Now, we will create a simple example implementing the Boxing and Unboxing using C# Language, and then we will see how the IL code looks like. So, create a console application and then modify the Program class as follows:

namespace BoxingUnboxingDemo
{
    class Program
    {
        static void Main(string[] args)
        {
            int x = 10;
            object y = x; //Boxing
            int z = (int)y; //Unboxing
        }
    }
}

Now, build the solution and make sure the EXE is generated. In my case, the EXE is generated in the following location.

Example to Understand Boxing and Unboxing in C#

Now, open the Visual Studio Command Prompt, type ILDASM, and press the enter button, as shown in the image below.

Example to Understand Boxing and Unboxing in C#

Once you press the enter button, it will open the ILDASM window, as shown in the image below.

ILDASM in .NET Framework

Now, open the EXE file using ILDASM. To do so, select File => Open from the context menu, as shown in the below image.

ILDASM in C#.NET Framework

It will open the select EXE window. Select the EXE file from this window and click the Open button, as shown in the image below.

Boxing and Unboxing in .NET

Now, you can see the EXE file is loaded into the ILDASM window. You can expand the section by clicking on the plus button. So, after expanding, you will see the following.

Boxing and Unboxing in .NET

If you remember, we have written our code inside the Main method. So, double-click on the Main method to see the IL code.

Boxing and Unboxing in .NET

Once you double-click, you will see the following IL Code of the Main method.

Boxing and Unboxing in .NET

Now, if you look at the IL code, you will see that there is something called box, which is nothing but boxing, and something called unbox, which is nothing but unboxing. You can also see how the IL code looks like for Boxing and Unboxing in C#. For a better understanding, please have a look at the following image.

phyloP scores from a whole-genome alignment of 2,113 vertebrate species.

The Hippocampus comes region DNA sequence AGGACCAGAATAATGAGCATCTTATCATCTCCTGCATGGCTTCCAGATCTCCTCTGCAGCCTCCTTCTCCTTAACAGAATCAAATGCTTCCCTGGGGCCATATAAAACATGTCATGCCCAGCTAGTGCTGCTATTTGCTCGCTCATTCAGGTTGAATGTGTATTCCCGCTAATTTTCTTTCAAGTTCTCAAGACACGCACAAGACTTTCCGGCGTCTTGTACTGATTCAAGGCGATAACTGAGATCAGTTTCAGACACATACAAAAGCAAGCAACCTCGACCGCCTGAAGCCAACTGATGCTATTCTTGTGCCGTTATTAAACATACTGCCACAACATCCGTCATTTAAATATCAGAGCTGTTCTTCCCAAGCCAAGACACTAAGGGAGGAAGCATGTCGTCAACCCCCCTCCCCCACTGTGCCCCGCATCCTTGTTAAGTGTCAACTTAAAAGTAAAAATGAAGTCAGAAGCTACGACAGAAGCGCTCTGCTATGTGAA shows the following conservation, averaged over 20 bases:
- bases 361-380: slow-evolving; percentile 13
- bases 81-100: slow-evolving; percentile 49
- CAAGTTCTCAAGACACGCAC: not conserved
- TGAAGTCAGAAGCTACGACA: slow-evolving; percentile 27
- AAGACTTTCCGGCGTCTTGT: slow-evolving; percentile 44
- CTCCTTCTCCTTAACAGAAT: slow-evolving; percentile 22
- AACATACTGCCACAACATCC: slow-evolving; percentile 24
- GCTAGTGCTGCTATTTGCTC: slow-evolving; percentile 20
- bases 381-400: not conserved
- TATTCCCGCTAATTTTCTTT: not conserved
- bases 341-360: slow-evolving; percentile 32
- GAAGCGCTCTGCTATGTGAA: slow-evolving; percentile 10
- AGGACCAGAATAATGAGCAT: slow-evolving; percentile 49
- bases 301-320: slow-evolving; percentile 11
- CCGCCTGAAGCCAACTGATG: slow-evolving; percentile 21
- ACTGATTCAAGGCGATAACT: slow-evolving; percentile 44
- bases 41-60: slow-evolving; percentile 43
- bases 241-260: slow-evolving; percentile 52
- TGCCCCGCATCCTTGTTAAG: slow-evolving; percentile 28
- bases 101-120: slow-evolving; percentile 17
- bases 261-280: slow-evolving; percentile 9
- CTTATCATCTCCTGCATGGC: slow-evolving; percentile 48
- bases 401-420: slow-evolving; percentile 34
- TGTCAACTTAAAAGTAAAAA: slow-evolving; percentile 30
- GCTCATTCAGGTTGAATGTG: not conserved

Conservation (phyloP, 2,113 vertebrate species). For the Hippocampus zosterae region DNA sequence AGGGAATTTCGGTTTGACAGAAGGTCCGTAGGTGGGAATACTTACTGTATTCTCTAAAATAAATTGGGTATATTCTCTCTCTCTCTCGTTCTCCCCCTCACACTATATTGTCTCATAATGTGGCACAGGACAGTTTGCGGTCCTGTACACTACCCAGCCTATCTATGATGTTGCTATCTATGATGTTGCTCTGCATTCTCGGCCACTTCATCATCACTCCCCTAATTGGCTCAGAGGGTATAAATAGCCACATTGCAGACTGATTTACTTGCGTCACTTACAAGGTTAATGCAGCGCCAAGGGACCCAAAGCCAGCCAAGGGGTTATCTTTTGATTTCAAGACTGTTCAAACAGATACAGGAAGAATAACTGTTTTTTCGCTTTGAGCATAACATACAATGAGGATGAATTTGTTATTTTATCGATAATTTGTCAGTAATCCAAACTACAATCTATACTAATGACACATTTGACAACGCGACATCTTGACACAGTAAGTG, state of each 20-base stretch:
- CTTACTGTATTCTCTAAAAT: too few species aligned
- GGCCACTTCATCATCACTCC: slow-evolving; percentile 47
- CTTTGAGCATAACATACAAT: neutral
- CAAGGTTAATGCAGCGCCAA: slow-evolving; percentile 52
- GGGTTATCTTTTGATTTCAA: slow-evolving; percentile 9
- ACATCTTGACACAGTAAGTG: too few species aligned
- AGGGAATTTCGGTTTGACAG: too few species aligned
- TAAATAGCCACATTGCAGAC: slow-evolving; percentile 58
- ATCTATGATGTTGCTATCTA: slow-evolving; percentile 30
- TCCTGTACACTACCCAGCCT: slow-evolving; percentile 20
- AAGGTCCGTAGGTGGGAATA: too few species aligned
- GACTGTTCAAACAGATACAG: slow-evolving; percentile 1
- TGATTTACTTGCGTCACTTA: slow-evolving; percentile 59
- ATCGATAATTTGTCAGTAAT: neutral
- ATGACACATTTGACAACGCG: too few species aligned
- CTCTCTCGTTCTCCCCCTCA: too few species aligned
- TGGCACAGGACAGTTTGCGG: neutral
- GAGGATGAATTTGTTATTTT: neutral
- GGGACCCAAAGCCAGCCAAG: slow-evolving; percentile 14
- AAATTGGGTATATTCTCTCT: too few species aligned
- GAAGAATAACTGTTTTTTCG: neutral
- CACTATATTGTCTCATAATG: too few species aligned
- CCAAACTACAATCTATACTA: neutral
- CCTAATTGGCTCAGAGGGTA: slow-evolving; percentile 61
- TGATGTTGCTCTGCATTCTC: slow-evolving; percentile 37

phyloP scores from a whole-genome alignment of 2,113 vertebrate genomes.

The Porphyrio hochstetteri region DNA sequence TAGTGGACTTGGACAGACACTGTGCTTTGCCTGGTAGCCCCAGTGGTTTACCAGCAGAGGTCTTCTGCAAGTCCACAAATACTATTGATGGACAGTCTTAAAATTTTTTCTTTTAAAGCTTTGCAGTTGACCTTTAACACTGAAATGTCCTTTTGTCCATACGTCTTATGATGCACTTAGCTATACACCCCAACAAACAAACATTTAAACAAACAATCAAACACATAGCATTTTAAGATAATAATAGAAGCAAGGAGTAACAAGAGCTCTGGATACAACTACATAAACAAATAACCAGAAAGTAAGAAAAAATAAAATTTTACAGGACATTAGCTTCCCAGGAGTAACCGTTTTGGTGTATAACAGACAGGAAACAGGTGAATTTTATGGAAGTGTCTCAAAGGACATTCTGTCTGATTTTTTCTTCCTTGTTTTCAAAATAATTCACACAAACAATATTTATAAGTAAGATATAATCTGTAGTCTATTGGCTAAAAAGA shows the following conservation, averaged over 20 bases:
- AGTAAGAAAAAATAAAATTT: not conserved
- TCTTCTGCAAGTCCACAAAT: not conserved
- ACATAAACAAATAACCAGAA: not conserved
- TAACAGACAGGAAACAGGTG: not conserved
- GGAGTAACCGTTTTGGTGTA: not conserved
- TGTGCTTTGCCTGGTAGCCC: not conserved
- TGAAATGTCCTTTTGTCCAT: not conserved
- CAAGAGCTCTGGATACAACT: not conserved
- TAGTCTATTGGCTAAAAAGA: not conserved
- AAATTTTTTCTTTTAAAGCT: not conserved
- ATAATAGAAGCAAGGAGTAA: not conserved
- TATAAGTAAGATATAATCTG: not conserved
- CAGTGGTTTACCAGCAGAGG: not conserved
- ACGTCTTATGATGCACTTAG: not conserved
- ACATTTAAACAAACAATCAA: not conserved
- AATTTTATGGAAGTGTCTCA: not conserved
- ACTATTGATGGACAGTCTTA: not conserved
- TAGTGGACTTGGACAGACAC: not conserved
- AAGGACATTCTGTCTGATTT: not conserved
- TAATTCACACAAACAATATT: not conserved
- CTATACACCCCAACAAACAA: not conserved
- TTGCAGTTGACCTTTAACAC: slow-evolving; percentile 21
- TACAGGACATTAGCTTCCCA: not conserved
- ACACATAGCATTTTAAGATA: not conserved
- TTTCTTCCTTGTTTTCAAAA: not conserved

Boxing and Unboxing in C#.NET

So, as of now, we have seen what is boxing and unboxing in C# and how the IL Code looks like for boxing and unboxing. Let us move forward and see if there is any performance implication when we perform boxing and unboxing, i.e. when we move a value type to a reference type and from a reference type to a value type.

Performance Implication of Boxing in C#:

Let us first see the performance implication of Boxing in C#. Please have a look at the following example. In the below example, we have created two methods, i.e., Boxing and WithoutBoxing. In the Boxing method, we are performing boxing, i.e., moving a value type to a reference type, and in the WithoutBoxing method, we are not performing either boxing or unboxing, i.e., we are performing a simple assignment. Then, from the Main method, we are calling both Methods using two different for loops. And both the loop is going to execute 1000000 times. Further, to measure the time, we are using StopWatch.